‘If you don’t believe in the Bordeaux Primeurs, or think the system is flawed, then don’t take part in it!! You can’t have it both ways. Nothing has changed about it.’ Jamie Goode, Wine Anorak
En Primeur. It stirs up a range of emotions among wine people, doesn’t it? This year more than most, and unfortunately not for the right reasons. I’ve seen enough arguments on Twitter to know there are rumblings in ‘the business’ that indicate not everyone finds the sycophancy surrounding en primeur, particularly in Bordeaux, to their taste.
For as long as anyone cares to remember, the holy trilogy represented by the châteaux, the courtiers in ‘la place’ and the négociants has been unbreachable. This, in turn, has meant an increasingly rigged market place into which the worldwide network of major buyers must venture.
Against what is almost becoming a châteaux-led cartel (with some châteaux now giving a minimum sell price on their 2013s), perhaps we should not have been surprised to see Pontet Canet kicking off this year’s en primeur ‘campaign’ releasing their wine well before the UK trade had even gone out there to taste it. Disagree if you will, but I think this was nothing more than a marketing trick at best, and sheer arrogance at worst from one the few châteaux I used to hold in considerable esteem.
I fear it is arrogance because, on the logical basis that the château’s proprietors eventually do want to see their 2013 wines in the hands of consumers, they should surely understand that merchants are not going to buy this wine, nor offer it, when it makes no sense whatsoever to do so. Come, come, Mr. Tesseron: why should merchants – and even less, consumers – want to buy your latest vintage, when your 2007s & 2008s are cheaper, at least as good and still widely & physically available?
For years, merchants in the UK and elsewhere have been calling for the châteaux to reduce their release prices. Some 2010s, like Lafite, have lost a lot of money on their initial release price, dropping by up to 50%. The only certain way to bring consumers back to this market is to reduce release prices – and, to a modest extent, the châteaux obliged in 2011 and 2012. But by no means enough. Ask any UK trader if those cuts were enough, and they’ll give you a resounding ‘no.’
So, heading for what was widely forecast to be another distinctly average vintage, one would have thought that this year offered the perfect opportunity for châteaux to reduce their prices to a level at which the consumer might be enticed back to the market.
In not doing so, I fear the damage may be irreversible, certainly in the short to mid-term. The future for the Bordeaux wine market is looking bleaker than it has for decades, with prices falling on recent back vintages, especially 2009 and 2010. One thing consumers certainly won’t do is buy these latest primeurs rather than vintages already available in bottle at more realistic prices.
So, why don’t the châteaux understand this? What is so difficult to grasp? Is this because they know the trade ‘en masse’ has not stood up to them, nor is likely to take a stand any time soon?
The supply system of Bordeaux is very old and steeped in tradition. The châteaux make the wine and then release it to ‘la place,’ through which courtiers sell it on to their chosen négociants in France. Only then do the UK merchants, and those around the world find out what they’ll have to pay and what quantities of a particular wine they can expect to receive. And, as you’d expect, a great deal of back-scratching and cosying-up can take place between favoured merchants and négociants.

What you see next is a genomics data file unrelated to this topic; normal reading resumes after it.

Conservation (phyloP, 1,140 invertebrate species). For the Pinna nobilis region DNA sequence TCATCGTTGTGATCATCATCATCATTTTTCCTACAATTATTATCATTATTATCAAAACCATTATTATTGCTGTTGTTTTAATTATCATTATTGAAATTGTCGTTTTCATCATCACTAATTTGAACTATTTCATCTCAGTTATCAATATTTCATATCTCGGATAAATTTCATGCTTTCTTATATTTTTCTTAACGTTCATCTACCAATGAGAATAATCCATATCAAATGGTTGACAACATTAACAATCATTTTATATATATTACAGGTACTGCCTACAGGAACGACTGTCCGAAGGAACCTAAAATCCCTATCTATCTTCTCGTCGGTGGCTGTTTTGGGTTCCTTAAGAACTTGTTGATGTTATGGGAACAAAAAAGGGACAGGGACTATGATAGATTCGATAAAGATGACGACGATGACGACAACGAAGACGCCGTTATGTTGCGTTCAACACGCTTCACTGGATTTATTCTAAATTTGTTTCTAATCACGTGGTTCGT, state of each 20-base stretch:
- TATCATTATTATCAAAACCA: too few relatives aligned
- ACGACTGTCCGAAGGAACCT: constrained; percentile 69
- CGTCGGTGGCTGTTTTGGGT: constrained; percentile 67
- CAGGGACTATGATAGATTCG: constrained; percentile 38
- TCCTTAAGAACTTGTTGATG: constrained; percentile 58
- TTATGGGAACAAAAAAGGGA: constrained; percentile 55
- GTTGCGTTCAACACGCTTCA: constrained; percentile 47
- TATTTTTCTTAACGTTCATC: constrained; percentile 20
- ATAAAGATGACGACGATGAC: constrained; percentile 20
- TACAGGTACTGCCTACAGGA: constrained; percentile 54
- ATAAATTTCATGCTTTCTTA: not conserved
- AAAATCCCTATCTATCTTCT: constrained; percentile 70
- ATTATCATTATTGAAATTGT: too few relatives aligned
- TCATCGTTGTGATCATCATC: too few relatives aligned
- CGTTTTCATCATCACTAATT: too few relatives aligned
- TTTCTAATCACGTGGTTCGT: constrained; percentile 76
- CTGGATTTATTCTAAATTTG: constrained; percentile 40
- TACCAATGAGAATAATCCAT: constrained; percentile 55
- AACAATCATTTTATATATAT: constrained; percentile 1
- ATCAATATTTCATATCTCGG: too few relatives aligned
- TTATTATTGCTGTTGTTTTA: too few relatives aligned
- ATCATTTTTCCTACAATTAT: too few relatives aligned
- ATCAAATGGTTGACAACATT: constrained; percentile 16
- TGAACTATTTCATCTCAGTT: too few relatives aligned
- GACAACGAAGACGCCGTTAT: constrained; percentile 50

This in turn produces ridiculous claims by châteaux bosses, such as the comment from Alfred Tesseron at Pontet Canet that he had already “sold out” of his 2013 vintage. On paper, perhaps. But the people he’s sold the wine to – the négociants – now face a hard time persuading merchants and consumers alike to join in!
Such pomposity from the châteaux might be forgiven IF they could truly guarantee perfect vintages year upon year, consistently justifying the ‘luxury brand’ prices they expect customers to pay. But, unlike some of those genuine luxury brands with whom they seek to compare their products, the demand for any particular wine largely depends on the demand in the market and the quality of its vintage – which, despite modern technology, is still some-what dependent upon climate and prevailing weather conditions. Unlike say, a Louis Vuitton handbag, whose quality is not going to be harmed by torrential rains over the Gironde. Châteaux proprietors need to remember: it’s the market that ultimately matters, and wine consumers know good from indifferent.
For the time being, the châteaux will be fine, while their négociants suffer. But when the latter start to fall in numbers, it will be the former’s assets that are sold off by administrators, and those assets will predominantly be their wine. Potentially, we are heading towards a huge crash in wine prices.
It is not too late for the châteaux to avert this outcome, by acting now and reducing their release prices, once again creating a market demand. This is crucial because, I can assure you, there has been absolutely no demand whatsoever for 2013 Pontet Canet at the price the château released the wine at, and Monsieur Tesseron’s behaviour cannot be a precedent for the rest of the campaign.
So, the message to the châteaux is this: consumers are not going to buy 2013s unless they are priced significantly lower than the cheapest available vintage on the market.
Sometimes, the simplest of solutions is the best one. Especially if you have one eye on the future….
Photo of en primeur tasting at Château Cos d’Estournel © Tim Atkin MW